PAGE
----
The Grass Isn’t Always Greener…


After completing the fourth reading for my Senior Seminar, my anxiety about graduating is at an all-time high. All of the readings have made it clear that it is going to be hard to become “successful” working in the creative industry. There isn’t job stability, especially because someone who decides to work in the creative industry doesn’t always have a typical nine to five work schedule. Part of me is overwhelmed, but the procrastinator in me is saying “you have until MAY”. Even though that is very true, time flies. These past three years flew by, and I know this year will too. I don’t know exactly what I want to do, but I do have a list I things that I want to do (if that makes any sense). I want to live in Providence, but I also want to live in Philly. I want to travel to China for two years and become fluent in Chinese, and maybe even be a part of the Peace Corps. I also want to be a dog breeder, throwing coach, a CrossFit athlete, and learn and interpret sign language. There is so much I want to do, but I only have one life. What makes me the most anxious is missing out on opportunity. All my life I’ve been blessed with opportunities like going to a boarding high school, and attending Wheaton College. I followed all of the “rules” along the way, basically listening to and abiding by my mother’s instruction. Now I’m an adult, and once I graduate I can’t keep looking to my mother for the next step. I need to build my own path which is scary because I don’t want to make the wrong decision. All I know is at the end of each day, I want to be happy.


Annual Revenue has dropped due to the closing of some Casinos. (poverty rate 34.3%)

At the beginning of Hollywood: The Dream Factory, Hortense Powdermaker talks about how things aren’t always as they seem. She talks about how there is an order to the industry, and how there is always someone else, which leads to people working to please others (their bosses) to secure a job. Instead of doing what they truly want to or what they believe is right. She also talks about How Hollywood isn’t what is seems. “Hollywood is a unique American phenomenon with a symbolism not limited to this country” (16). Powdermaker says that Hollywood means different thing to different people. When I started reading this book, the cliché quote, “the grass isn’t always greener on the other side”, kept popping into my head. This is very true. People have their own perception of a place, when it is a totally different experience for someone else. Powdermaker talks about Hollywood, but I’ll use Atlantic City as an example. Atlantic City, NJ, is home to many casinos, a beach, boardwalk, and an outlet mall. People from all over the world come to visit for vacation, or to celebrate their various milestones in life. I went this summer to celebrate my 21st birthday with my grandparents. I had a great time, but as we drove into the city I couldn’t help but notice the surrounding neighborhood. There were rundown buildings and boarded up apartments. It wasn’t how I remembered or imagined at all. I went once or twice when I was younger, but I never really observed my surroundings. As years passed I was set on going to Atlantic City for my 21st birthday, excited to be around all the gambling and excitement. When I was there, though I did have fun I realized that the “visitors” were the only ones having fun. Everyone who actually lived in the neighborhood close to the casino I stayed in seemed like they were struggling day to day. Between 2009 and 2013 the poverty rate in Atlantic City was 31.4%. The casinos on the other hand made $2.86 billion in 2013. Going back to Powdermakers point, to me Atlantic City seemed like a dream place to visit, I thought everyone lived lavishly and gambled in their spare time. That isn’t how it is at all. These casinos are sucking all the money out of the surrounding neighborhoods.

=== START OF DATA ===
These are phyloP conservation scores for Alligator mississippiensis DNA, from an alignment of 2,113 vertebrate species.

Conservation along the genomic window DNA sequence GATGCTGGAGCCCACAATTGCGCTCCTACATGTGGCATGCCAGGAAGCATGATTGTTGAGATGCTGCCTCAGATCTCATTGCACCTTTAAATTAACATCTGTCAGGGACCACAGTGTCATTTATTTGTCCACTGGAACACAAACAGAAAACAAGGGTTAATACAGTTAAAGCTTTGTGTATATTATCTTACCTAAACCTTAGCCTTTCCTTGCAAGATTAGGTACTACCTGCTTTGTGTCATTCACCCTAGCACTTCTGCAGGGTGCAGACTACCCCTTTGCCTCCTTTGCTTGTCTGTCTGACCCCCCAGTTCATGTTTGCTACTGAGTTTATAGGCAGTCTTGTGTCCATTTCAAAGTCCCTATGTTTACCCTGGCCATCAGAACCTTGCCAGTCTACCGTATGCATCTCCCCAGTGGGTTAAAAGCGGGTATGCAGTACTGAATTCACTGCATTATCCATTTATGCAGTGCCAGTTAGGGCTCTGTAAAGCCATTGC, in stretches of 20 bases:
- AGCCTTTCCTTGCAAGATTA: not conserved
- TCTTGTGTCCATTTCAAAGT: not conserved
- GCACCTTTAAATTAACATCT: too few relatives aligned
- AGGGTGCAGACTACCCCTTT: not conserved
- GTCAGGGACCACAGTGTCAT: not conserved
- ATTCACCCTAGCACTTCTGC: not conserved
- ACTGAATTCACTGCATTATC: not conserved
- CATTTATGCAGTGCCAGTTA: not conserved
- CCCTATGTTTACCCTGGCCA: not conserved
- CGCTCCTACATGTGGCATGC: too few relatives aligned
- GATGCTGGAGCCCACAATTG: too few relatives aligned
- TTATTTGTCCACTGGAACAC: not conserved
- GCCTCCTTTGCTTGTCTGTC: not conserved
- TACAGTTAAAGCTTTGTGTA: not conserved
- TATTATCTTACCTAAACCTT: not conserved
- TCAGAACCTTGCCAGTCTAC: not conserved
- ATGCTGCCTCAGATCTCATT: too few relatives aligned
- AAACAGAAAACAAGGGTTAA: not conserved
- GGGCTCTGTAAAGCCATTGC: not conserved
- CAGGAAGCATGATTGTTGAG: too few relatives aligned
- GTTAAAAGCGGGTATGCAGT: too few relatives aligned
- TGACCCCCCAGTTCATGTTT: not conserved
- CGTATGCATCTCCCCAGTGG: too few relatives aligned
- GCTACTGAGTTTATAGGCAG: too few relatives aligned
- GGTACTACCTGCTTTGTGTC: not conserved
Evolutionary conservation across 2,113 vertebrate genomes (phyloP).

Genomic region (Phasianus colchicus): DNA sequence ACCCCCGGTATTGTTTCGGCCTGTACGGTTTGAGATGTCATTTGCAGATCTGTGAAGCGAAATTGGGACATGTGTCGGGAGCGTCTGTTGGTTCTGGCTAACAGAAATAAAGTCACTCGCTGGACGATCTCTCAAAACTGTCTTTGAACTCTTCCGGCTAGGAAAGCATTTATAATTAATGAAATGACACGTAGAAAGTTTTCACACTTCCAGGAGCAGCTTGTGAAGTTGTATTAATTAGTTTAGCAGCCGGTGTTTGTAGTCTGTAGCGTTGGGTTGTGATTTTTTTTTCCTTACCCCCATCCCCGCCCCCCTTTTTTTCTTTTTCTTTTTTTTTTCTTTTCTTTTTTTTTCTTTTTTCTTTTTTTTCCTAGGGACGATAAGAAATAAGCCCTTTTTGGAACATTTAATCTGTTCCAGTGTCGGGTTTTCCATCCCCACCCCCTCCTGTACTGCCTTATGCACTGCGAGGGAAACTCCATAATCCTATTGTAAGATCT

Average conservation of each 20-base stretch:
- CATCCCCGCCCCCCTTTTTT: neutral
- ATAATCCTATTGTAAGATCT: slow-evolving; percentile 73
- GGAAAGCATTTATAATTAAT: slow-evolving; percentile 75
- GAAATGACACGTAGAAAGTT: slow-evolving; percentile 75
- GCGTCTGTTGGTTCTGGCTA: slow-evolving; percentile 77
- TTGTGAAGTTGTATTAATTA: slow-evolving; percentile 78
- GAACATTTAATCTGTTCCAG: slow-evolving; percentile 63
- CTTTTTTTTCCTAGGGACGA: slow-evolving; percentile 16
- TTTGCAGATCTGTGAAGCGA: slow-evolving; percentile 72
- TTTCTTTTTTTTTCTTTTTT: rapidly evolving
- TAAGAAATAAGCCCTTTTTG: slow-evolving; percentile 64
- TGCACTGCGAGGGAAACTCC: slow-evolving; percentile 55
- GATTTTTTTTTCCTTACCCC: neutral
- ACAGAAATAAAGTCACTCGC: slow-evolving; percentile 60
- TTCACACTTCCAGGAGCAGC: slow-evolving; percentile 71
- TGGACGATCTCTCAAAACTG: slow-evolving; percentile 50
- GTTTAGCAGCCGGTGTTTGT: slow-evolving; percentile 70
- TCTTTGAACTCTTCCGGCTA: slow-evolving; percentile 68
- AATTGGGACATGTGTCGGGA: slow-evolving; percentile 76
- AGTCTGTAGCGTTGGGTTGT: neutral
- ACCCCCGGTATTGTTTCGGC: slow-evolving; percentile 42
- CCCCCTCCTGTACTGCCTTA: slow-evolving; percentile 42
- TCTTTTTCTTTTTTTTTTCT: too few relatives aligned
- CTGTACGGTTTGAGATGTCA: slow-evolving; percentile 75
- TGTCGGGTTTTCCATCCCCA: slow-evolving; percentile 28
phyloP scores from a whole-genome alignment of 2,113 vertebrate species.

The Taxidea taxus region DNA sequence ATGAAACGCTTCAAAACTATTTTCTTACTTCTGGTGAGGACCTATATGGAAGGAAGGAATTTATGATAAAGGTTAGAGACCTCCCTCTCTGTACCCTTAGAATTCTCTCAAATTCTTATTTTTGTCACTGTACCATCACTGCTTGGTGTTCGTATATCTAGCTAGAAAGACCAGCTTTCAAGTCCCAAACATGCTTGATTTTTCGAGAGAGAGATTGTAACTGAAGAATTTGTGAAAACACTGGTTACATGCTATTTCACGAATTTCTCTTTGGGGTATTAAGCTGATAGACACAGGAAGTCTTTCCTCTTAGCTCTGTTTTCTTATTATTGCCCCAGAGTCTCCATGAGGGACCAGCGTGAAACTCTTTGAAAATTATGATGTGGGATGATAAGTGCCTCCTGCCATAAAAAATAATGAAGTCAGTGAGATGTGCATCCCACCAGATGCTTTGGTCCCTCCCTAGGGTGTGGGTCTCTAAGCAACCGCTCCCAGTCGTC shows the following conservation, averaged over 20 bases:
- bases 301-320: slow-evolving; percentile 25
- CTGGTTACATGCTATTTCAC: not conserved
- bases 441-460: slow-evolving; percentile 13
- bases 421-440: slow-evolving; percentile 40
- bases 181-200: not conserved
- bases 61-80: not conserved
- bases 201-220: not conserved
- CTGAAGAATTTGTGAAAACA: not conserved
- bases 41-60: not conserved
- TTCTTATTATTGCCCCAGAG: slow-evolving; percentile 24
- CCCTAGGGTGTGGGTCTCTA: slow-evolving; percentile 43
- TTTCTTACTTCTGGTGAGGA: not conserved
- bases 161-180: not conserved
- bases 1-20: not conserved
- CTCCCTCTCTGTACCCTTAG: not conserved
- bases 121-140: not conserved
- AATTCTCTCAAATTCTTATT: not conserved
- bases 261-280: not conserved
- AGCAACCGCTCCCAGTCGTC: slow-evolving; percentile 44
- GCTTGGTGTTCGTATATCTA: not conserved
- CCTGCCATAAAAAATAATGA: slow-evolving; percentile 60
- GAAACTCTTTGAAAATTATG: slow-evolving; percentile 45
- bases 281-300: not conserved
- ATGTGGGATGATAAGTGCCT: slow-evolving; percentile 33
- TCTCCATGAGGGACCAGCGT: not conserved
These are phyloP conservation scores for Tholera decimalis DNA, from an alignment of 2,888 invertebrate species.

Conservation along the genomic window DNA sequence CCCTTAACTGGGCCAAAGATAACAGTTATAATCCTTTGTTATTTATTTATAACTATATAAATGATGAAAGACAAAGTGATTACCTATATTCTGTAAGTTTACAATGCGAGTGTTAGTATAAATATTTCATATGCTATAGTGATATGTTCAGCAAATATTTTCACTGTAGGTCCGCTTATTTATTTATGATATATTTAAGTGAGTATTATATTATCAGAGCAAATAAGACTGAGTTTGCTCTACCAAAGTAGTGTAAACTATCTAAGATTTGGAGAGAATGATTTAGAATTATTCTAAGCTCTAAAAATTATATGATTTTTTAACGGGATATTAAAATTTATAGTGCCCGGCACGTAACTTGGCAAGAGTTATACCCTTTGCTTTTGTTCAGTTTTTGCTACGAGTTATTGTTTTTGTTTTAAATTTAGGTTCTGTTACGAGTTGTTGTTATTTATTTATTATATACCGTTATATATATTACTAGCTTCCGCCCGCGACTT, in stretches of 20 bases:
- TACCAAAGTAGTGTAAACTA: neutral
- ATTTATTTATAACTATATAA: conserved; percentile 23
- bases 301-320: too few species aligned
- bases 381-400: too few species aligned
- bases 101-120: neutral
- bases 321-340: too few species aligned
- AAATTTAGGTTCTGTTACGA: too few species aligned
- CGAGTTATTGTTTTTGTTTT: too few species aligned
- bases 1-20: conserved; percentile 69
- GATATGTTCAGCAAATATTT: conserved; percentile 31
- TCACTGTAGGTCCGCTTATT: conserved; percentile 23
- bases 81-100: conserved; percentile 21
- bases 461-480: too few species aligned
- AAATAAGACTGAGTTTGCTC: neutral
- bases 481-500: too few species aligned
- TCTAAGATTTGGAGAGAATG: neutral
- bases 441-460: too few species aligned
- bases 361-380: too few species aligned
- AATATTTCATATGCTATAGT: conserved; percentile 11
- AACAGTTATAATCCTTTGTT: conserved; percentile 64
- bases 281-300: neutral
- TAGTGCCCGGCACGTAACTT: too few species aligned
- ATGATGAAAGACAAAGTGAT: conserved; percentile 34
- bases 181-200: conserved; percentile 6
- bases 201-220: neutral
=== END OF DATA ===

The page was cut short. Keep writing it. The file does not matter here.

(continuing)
1. […] the largest for Russell Crowe as a lead actor. Globally the film’s release in Russia and Brazil were the largest ever for a non-sequel. The film actually grossed more money globally than […]

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